I Disagree

What investment belief do you hold that the vast majority of your peers (75%+) do not share?

In 2019, I decided to start publicly answering the question above and adding to it over time. You can check out the entire thread here, but my recent podcast with Michael Batnick and Ben Carlson touched on the same topic so at their ‘nudging,’ I’m sharing the entire list below too.

Apologies for offending anyone in advance!

David Allsopp on Twitter: "Reminder that the "triggered feminist" meme, much loved by internet arseholes everywhere, comes from a video where the lady is actually making pretty calm, rational arguments in a


1. Investing based on dividend yield alone is a tax-inefficient and nonsensical investment strategy.

See our old book, Shareholder Yield: A Better Approach to Dividend Investing, for more info, free download here.

2. The Federal Reserve has done a good job.

I publicly say all the time that they should just peg the Fed Fund Rate to the 2-year, and my friend Tom McClellan has a good chart illustrating this view…


3. Trend following strategies deserve a meaningful allocation to most portfolios.

We have probably the highest trend allocation of any RIA that I know with our Trinity models, the default allocation is half!

4. A basic low cost global market portfolio of ETFs will outperform the vast majority of institutions over time.

See our old GAA book for more info, free download here.

5. US investors should be allocating a minimum of 50% of their stock allocation to non-US countries.

Check out our post “The Case for Global Investing” for more info.

6. 13F replication is a better approach to investing in most long-term hedge funds than investing in the hedge funds themselves.

Invest with the House free book download here.

7. As long as you have some of the main ingredients (global stocks, bonds, real assets) your asset allocation doesn’t really matter. What does matter is fees and taxes.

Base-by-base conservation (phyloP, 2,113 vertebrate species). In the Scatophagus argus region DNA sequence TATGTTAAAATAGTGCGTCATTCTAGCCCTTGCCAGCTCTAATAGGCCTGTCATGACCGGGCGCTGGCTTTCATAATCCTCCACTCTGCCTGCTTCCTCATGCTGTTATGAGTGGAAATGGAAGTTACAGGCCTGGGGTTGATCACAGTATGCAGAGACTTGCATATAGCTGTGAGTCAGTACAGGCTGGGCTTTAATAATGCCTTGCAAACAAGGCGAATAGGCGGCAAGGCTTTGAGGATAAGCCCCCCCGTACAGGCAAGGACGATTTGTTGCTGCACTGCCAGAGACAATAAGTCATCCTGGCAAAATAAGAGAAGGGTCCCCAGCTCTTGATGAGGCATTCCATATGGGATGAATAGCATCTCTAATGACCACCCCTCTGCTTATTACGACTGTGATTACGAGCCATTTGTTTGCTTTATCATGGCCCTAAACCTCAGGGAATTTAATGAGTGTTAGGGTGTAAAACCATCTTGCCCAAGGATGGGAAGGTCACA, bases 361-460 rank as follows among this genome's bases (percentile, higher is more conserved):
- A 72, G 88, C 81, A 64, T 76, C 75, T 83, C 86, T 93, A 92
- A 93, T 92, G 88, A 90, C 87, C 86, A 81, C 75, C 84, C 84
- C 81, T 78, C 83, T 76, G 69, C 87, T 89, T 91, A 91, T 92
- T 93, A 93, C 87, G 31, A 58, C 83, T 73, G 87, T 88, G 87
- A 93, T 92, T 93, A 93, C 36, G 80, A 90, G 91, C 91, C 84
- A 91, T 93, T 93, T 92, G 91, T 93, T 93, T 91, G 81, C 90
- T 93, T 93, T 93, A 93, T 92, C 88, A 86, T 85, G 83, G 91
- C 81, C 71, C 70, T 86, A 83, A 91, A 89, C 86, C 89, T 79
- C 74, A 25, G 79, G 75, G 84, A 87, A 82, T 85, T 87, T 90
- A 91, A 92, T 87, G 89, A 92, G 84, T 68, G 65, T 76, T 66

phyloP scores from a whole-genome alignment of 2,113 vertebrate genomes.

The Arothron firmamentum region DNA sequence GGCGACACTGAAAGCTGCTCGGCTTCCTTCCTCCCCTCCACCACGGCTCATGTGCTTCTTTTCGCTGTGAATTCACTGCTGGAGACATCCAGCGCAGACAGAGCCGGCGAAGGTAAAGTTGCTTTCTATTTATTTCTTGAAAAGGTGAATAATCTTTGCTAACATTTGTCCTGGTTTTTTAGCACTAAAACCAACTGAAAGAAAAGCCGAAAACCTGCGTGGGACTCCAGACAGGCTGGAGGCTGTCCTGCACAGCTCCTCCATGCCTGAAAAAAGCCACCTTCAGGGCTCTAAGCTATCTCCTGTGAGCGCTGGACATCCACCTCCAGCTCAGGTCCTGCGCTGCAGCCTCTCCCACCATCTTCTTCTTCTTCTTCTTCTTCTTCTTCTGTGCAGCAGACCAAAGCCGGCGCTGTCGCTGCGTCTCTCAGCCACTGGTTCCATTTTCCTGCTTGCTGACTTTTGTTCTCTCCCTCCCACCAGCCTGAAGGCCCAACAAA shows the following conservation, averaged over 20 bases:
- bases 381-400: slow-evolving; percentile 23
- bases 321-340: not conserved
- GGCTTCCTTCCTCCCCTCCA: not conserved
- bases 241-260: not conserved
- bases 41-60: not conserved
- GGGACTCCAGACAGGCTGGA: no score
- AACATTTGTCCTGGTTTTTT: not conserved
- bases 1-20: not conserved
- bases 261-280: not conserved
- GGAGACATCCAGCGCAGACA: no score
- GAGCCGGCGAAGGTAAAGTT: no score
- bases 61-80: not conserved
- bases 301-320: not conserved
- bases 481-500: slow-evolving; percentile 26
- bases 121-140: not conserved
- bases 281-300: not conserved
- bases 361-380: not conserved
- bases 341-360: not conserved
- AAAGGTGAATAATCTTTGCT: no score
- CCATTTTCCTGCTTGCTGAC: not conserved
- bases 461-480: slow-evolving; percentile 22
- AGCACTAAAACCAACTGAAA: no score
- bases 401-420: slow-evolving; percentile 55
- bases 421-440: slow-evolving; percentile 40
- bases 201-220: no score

See our old GAA book for more info, free download here. Plus, here’s an old Twitter thread on the topic.

8. A simple quant screen on public stocks will outperform most private equity funds.

Learn more about this by listening to my past podcast episodes with Dan Rasmussen & Jeff Hooke.

9. A reasonable time frame to evaluate a manager or strategy is 10, maybe 20 years.

We wrote a paper on this topic, you can read it here.

10. I don’t feel like I have to have an opinion on Telsa stock.

Although I have shared my opinion with Elon on other topics before (read here)

11. A passive index is not the same thing as a market cap index (anymore).


12. Financial advisors and asset managers are 4x leveraged the stock market, and could/should hedge that exposure….or even own no US stocks!

Read our longer post on the topic here.

13. Most endowments and pensions would be better off firing their staff and moving to a systematic portfolio of ETFs.

You had to know I wrote a blog post about this, right? CalPERS finally told me they won’t hire me to do this. I tried…


14. Everyone loves to complain about manipulation, THE FED, r/wsb, yadda yadda… Markets are functioning as they always have. Which is, normally. Short squeeze? Yawn, been going on forever. 

Jamie Catherwood had a great post on the history of short squeezes. 

15. High stock market valuations are not justified by low interest rates.

Read my post about this from January 2021 here

16. A global diversified portfolio of assets is *less risky* than putting your safe money in short term bonds or bills.

This is one of the topics covered in The Stay Rich Portfolio post


17. The CAPE Ratio is a useful indicator and factor.

Here’s my FAQ with everything you need to know about the CAPE Ratio. 

18. It doesn’t affect your investment outcome if you own US stocks. You could own 0% and do just fine.

Here’s my tweet about this with the chart below. 


19. A portfolio of sovereign bonds weighted by yield is superior to one weighted by market cap and total debt issuance.

Read our white paper on this here


20. Putting all of your money into one asset, like the S&P500, is not “boring”.

… to be continued …

Am I overestimating how much I disagree with others? What are beliefs you disagree with your peers on? Feel free to reply to the original thread here